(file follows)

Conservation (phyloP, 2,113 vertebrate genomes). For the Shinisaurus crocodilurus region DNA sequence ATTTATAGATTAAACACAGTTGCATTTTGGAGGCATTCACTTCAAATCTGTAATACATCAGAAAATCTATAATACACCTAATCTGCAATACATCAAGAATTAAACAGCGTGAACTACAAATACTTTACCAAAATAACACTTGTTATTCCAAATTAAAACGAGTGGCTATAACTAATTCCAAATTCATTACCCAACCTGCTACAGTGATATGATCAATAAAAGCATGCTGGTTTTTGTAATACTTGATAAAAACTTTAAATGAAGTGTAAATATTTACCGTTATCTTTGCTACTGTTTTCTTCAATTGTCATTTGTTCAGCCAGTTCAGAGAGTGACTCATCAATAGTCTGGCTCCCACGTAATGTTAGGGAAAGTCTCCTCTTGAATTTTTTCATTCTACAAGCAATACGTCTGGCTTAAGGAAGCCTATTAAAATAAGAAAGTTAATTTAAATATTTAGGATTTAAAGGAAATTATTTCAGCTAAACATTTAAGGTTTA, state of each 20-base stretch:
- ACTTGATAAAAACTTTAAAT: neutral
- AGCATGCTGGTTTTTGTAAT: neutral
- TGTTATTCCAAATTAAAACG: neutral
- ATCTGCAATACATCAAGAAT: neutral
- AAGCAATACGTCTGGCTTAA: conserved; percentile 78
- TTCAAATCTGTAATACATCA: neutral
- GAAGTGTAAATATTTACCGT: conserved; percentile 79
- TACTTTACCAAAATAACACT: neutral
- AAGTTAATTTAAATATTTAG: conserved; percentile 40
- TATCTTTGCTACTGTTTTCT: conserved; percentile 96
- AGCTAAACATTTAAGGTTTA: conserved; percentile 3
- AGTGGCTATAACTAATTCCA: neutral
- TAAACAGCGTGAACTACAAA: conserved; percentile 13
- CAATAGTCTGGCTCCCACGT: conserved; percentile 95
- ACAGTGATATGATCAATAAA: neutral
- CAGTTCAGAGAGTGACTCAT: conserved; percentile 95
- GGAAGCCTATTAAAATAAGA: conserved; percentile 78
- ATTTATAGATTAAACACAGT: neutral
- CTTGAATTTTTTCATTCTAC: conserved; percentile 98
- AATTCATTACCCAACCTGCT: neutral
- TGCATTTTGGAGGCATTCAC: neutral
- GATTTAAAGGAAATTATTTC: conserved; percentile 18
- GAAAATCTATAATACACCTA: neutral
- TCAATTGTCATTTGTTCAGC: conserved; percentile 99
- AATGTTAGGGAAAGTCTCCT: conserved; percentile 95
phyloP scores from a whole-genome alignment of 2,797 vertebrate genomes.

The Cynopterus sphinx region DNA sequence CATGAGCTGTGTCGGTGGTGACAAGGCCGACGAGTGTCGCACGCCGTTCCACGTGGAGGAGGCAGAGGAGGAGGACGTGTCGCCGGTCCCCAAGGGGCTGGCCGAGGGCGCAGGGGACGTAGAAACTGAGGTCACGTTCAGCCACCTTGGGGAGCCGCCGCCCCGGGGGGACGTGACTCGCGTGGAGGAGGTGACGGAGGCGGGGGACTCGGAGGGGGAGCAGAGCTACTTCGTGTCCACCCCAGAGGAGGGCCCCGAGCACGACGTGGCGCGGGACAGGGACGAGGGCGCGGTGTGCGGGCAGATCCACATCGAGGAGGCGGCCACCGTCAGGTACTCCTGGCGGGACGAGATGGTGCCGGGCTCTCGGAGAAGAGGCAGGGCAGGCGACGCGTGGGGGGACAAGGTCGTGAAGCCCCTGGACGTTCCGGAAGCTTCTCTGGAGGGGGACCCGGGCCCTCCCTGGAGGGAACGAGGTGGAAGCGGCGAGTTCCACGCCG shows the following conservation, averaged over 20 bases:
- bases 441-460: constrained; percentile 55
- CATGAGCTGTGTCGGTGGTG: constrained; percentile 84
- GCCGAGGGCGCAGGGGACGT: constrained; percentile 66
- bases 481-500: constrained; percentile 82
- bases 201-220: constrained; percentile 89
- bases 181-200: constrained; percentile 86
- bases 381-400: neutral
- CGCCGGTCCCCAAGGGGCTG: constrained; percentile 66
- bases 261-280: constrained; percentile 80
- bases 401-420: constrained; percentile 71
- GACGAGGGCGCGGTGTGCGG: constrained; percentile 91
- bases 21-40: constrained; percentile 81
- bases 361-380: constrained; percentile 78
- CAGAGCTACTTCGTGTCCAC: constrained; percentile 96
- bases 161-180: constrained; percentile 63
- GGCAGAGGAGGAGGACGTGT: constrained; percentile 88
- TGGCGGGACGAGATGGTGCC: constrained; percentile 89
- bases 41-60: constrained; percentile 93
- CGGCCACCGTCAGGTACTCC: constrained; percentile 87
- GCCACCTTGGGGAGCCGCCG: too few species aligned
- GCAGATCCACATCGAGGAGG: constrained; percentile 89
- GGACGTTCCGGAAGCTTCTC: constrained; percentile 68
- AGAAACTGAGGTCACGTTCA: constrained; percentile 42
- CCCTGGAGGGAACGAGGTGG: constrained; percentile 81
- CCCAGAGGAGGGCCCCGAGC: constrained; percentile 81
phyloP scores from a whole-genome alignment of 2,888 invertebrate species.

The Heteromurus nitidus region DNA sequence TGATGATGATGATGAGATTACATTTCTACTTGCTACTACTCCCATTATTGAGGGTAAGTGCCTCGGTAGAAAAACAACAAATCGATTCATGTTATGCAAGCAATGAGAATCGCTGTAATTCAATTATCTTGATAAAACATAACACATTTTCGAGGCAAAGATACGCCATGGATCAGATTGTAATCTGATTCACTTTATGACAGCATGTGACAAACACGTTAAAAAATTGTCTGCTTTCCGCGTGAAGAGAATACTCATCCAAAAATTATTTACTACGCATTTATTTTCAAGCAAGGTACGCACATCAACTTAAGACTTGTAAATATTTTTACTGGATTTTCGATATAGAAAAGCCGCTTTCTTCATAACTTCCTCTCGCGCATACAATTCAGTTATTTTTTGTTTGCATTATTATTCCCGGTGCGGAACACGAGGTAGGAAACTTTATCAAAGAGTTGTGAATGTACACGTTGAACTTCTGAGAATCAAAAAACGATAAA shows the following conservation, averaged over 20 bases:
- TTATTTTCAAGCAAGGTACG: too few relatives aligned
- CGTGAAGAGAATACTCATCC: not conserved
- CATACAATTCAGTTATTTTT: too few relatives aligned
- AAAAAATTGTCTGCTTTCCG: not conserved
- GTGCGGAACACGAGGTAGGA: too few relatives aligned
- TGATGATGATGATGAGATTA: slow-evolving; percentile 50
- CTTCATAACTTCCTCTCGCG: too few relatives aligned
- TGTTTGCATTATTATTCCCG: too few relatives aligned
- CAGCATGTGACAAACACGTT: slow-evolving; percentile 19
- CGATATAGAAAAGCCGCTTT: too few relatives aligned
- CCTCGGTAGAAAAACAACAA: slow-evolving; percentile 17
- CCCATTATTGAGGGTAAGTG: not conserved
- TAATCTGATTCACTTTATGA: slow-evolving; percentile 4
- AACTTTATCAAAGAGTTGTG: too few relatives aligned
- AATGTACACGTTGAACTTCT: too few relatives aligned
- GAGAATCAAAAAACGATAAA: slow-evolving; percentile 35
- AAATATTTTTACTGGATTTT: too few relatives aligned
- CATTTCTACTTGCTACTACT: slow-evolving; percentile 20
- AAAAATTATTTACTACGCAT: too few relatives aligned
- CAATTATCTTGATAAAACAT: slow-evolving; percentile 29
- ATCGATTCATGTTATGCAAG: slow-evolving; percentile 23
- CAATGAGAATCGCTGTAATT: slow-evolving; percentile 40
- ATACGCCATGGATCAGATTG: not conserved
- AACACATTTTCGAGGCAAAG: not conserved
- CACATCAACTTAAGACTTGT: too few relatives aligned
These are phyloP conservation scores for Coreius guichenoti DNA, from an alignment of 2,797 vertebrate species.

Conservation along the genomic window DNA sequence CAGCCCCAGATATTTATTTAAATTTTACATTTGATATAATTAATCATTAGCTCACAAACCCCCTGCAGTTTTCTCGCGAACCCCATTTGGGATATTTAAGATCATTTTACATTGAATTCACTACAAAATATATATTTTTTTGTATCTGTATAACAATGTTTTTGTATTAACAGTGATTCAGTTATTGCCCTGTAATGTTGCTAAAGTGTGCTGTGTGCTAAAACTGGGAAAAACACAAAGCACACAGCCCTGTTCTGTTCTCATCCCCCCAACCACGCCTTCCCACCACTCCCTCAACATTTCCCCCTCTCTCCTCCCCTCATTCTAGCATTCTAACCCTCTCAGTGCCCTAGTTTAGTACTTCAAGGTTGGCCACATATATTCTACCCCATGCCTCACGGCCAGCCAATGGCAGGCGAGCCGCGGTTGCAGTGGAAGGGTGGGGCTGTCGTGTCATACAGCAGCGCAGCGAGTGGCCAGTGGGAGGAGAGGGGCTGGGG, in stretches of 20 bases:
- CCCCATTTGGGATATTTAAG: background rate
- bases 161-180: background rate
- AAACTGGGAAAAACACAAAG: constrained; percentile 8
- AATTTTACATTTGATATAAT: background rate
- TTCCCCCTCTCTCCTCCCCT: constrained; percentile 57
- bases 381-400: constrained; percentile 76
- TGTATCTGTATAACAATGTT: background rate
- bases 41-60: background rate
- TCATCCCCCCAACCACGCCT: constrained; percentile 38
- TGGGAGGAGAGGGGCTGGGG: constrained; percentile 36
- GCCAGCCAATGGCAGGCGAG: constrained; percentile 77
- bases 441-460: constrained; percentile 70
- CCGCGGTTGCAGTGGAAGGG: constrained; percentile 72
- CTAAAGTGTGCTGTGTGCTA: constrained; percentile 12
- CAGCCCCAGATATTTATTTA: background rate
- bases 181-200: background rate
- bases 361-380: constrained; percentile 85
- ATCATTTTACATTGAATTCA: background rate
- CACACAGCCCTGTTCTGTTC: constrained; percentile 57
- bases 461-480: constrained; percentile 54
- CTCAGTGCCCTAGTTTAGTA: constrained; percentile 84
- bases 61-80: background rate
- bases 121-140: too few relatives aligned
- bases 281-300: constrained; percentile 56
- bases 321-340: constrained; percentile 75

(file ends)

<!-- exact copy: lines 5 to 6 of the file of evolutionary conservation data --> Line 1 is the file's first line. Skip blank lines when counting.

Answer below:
- ATCTGCAATACATCAAGAAT: neutral
- AAGCAATACGTCTGGCTTAA: conserved; percentile 78